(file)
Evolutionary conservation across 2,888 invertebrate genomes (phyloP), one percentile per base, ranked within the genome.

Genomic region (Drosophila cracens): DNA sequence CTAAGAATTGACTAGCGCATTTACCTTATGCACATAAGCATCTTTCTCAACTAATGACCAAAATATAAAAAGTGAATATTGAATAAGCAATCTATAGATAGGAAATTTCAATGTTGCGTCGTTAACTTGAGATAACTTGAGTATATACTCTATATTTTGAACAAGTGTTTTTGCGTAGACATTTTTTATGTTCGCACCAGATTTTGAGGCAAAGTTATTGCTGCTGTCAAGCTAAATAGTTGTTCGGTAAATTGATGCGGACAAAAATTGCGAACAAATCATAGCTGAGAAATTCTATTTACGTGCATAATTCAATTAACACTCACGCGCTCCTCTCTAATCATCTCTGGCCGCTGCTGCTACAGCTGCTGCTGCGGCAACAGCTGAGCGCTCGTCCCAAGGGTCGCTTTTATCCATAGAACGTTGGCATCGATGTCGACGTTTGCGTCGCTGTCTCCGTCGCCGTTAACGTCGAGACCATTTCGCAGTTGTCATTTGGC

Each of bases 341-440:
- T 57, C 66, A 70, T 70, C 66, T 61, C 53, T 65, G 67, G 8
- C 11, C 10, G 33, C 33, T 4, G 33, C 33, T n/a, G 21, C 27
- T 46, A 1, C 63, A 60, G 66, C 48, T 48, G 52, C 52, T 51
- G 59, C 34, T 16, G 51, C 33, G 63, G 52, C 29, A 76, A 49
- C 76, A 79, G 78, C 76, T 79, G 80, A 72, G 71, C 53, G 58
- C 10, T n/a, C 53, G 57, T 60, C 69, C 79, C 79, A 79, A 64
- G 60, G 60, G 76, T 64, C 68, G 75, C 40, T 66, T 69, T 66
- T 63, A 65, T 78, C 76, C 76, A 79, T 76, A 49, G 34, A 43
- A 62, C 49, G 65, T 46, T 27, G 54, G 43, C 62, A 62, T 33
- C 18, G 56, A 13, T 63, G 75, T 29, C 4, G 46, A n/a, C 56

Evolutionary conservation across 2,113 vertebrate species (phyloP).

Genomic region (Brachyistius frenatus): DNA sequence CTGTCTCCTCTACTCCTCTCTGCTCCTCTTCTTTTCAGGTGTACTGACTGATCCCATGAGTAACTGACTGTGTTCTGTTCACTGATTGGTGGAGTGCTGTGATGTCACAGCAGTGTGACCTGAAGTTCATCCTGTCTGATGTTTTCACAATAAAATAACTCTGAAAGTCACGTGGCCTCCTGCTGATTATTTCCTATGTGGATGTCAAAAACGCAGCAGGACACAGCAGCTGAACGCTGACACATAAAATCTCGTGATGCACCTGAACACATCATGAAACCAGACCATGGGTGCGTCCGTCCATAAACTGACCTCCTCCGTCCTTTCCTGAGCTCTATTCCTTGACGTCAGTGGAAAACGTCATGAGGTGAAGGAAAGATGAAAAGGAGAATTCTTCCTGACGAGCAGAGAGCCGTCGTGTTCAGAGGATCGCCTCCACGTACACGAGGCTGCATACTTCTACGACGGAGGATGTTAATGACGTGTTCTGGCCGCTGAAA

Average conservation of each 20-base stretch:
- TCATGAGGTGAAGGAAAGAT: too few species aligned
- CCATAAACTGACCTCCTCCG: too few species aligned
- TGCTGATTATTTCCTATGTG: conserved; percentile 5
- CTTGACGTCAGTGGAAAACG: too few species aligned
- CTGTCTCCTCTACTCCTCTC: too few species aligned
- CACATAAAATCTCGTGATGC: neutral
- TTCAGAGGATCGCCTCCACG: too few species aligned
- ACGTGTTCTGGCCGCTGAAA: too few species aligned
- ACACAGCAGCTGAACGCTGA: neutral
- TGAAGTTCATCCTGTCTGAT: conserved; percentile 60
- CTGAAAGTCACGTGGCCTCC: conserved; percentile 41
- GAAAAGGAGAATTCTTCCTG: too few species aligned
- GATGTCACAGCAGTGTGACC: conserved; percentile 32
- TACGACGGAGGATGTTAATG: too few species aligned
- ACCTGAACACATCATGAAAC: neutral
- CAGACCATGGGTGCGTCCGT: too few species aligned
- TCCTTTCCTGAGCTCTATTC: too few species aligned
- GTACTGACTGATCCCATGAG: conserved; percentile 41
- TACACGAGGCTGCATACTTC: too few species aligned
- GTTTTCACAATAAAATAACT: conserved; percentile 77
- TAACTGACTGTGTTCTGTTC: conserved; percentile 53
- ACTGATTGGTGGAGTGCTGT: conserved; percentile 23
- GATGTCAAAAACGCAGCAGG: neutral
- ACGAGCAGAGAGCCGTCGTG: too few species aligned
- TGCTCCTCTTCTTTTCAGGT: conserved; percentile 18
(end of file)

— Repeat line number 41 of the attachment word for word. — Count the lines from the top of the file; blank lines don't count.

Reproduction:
- TGCTCCTCTTCTTTTCAGGT: conserved; percentile 18